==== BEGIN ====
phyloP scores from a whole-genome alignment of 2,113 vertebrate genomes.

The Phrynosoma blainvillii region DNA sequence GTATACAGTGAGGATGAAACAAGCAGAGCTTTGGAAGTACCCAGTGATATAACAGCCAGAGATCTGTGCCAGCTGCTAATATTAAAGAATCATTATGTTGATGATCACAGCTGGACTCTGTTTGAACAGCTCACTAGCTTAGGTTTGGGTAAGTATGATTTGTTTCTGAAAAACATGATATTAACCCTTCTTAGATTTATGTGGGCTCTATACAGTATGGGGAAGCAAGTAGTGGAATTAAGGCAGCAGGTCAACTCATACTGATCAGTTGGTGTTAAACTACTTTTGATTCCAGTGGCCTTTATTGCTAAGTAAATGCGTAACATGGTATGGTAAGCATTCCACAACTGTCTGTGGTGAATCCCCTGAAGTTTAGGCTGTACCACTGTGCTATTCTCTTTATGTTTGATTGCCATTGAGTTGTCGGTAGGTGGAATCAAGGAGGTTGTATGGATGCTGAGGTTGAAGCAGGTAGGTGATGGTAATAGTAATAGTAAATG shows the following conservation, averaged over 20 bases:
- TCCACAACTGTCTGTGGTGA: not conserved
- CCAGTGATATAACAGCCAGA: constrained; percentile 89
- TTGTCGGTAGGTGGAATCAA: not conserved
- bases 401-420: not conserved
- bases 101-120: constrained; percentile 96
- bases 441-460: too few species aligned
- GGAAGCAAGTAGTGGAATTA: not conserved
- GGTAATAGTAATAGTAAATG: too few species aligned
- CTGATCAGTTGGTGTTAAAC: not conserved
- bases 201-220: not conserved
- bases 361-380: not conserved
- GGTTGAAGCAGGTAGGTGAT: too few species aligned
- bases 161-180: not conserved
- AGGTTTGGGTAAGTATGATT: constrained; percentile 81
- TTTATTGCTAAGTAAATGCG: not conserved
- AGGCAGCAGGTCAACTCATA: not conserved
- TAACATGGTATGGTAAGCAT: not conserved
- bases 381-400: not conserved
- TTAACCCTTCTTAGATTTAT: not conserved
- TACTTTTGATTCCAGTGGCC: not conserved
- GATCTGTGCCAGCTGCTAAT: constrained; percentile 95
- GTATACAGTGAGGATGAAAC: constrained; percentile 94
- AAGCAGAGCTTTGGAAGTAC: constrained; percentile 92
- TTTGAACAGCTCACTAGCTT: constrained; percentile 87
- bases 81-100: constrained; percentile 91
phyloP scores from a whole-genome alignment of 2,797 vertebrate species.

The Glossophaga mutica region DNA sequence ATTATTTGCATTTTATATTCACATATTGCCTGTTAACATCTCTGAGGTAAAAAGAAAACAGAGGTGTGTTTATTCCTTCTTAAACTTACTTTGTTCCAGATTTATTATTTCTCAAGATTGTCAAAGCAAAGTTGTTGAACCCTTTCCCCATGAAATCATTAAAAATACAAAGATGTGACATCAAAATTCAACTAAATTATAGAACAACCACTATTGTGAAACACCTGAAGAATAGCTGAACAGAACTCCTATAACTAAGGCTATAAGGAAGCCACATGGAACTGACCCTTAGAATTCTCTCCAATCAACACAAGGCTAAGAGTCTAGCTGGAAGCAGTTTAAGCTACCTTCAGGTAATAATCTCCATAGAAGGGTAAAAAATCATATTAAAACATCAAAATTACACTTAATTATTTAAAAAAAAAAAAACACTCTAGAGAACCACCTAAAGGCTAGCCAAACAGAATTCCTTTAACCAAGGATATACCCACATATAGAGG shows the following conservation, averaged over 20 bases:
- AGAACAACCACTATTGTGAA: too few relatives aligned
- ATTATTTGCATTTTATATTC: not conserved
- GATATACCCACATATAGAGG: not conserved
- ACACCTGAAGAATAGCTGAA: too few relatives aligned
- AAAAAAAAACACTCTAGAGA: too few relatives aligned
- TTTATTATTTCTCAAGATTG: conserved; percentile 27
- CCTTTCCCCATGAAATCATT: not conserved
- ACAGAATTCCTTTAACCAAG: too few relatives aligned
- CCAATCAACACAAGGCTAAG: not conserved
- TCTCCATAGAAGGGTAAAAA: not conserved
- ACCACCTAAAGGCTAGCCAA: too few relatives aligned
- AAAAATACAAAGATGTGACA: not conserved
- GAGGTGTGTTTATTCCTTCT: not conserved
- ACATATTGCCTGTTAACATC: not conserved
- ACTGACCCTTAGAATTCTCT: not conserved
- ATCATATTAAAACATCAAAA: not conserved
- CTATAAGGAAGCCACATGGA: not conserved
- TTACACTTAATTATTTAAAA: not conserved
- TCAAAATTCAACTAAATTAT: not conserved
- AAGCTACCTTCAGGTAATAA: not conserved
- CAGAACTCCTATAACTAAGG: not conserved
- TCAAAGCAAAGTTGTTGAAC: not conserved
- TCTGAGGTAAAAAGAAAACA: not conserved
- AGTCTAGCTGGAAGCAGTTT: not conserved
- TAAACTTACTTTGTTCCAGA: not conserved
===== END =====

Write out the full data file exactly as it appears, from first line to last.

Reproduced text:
phyloP scores from a whole-genome alignment of 2,113 vertebrate genomes.

The Phrynosoma blainvillii region DNA sequence GTATACAGTGAGGATGAAACAAGCAGAGCTTTGGAAGTACCCAGTGATATAACAGCCAGAGATCTGTGCCAGCTGCTAATATTAAAGAATCATTATGTTGATGATCACAGCTGGACTCTGTTTGAACAGCTCACTAGCTTAGGTTTGGGTAAGTATGATTTGTTTCTGAAAAACATGATATTAACCCTTCTTAGATTTATGTGGGCTCTATACAGTATGGGGAAGCAAGTAGTGGAATTAAGGCAGCAGGTCAACTCATACTGATCAGTTGGTGTTAAACTACTTTTGATTCCAGTGGCCTTTATTGCTAAGTAAATGCGTAACATGGTATGGTAAGCATTCCACAACTGTCTGTGGTGAATCCCCTGAAGTTTAGGCTGTACCACTGTGCTATTCTCTTTATGTTTGATTGCCATTGAGTTGTCGGTAGGTGGAATCAAGGAGGTTGTATGGATGCTGAGGTTGAAGCAGGTAGGTGATGGTAATAGTAATAGTAAATG shows the following conservation, averaged over 20 bases:
- TCCACAACTGTCTGTGGTGA: not conserved
- CCAGTGATATAACAGCCAGA: constrained; percentile 89
- TTGTCGGTAGGTGGAATCAA: not conserved
- bases 401-420: not conserved
- bases 101-120: constrained; percentile 96
- bases 441-460: too few species aligned
- GGAAGCAAGTAGTGGAATTA: not conserved
- GGTAATAGTAATAGTAAATG: too few species aligned
- CTGATCAGTTGGTGTTAAAC: not conserved
- bases 201-220: not conserved
- bases 361-380: not conserved
- GGTTGAAGCAGGTAGGTGAT: too few species aligned
- bases 161-180: not conserved
- AGGTTTGGGTAAGTATGATT: constrained; percentile 81
- TTTATTGCTAAGTAAATGCG: not conserved
- AGGCAGCAGGTCAACTCATA: not conserved
- TAACATGGTATGGTAAGCAT: not conserved
- bases 381-400: not conserved
- TTAACCCTTCTTAGATTTAT: not conserved
- TACTTTTGATTCCAGTGGCC: not conserved
- GATCTGTGCCAGCTGCTAAT: constrained; percentile 95
- GTATACAGTGAGGATGAAAC: constrained; percentile 94
- AAGCAGAGCTTTGGAAGTAC: constrained; percentile 92
- TTTGAACAGCTCACTAGCTT: constrained; percentile 87
- bases 81-100: constrained; percentile 91
phyloP scores from a whole-genome alignment of 2,797 vertebrate species.

The Glossophaga mutica region DNA sequence ATTATTTGCATTTTATATTCACATATTGCCTGTTAACATCTCTGAGGTAAAAAGAAAACAGAGGTGTGTTTATTCCTTCTTAAACTTACTTTGTTCCAGATTTATTATTTCTCAAGATTGTCAAAGCAAAGTTGTTGAACCCTTTCCCCATGAAATCATTAAAAATACAAAGATGTGACATCAAAATTCAACTAAATTATAGAACAACCACTATTGTGAAACACCTGAAGAATAGCTGAACAGAACTCCTATAACTAAGGCTATAAGGAAGCCACATGGAACTGACCCTTAGAATTCTCTCCAATCAACACAAGGCTAAGAGTCTAGCTGGAAGCAGTTTAAGCTACCTTCAGGTAATAATCTCCATAGAAGGGTAAAAAATCATATTAAAACATCAAAATTACACTTAATTATTTAAAAAAAAAAAAACACTCTAGAGAACCACCTAAAGGCTAGCCAAACAGAATTCCTTTAACCAAGGATATACCCACATATAGAGG shows the following conservation, averaged over 20 bases:
- AGAACAACCACTATTGTGAA: too few relatives aligned
- ATTATTTGCATTTTATATTC: not conserved
- GATATACCCACATATAGAGG: not conserved
- ACACCTGAAGAATAGCTGAA: too few relatives aligned
- AAAAAAAAACACTCTAGAGA: too few relatives aligned
- TTTATTATTTCTCAAGATTG: conserved; percentile 27
- CCTTTCCCCATGAAATCATT: not conserved
- ACAGAATTCCTTTAACCAAG: too few relatives aligned
- CCAATCAACACAAGGCTAAG: not conserved
- TCTCCATAGAAGGGTAAAAA: not conserved
- ACCACCTAAAGGCTAGCCAA: too few relatives aligned
- AAAAATACAAAGATGTGACA: not conserved
- GAGGTGTGTTTATTCCTTCT: not conserved
- ACATATTGCCTGTTAACATC: not conserved
- ACTGACCCTTAGAATTCTCT: not conserved
- ATCATATTAAAACATCAAAA: not conserved
- CTATAAGGAAGCCACATGGA: not conserved
- TTACACTTAATTATTTAAAA: not conserved
- TCAAAATTCAACTAAATTAT: not conserved
- AAGCTACCTTCAGGTAATAA: not conserved
- CAGAACTCCTATAACTAAGG: not conserved
- TCAAAGCAAAGTTGTTGAAC: not conserved
- TCTGAGGTAAAAAGAAAACA: not conserved
- AGTCTAGCTGGAAGCAGTTT: not conserved
- TAAACTTACTTTGTTCCAGA: not conserved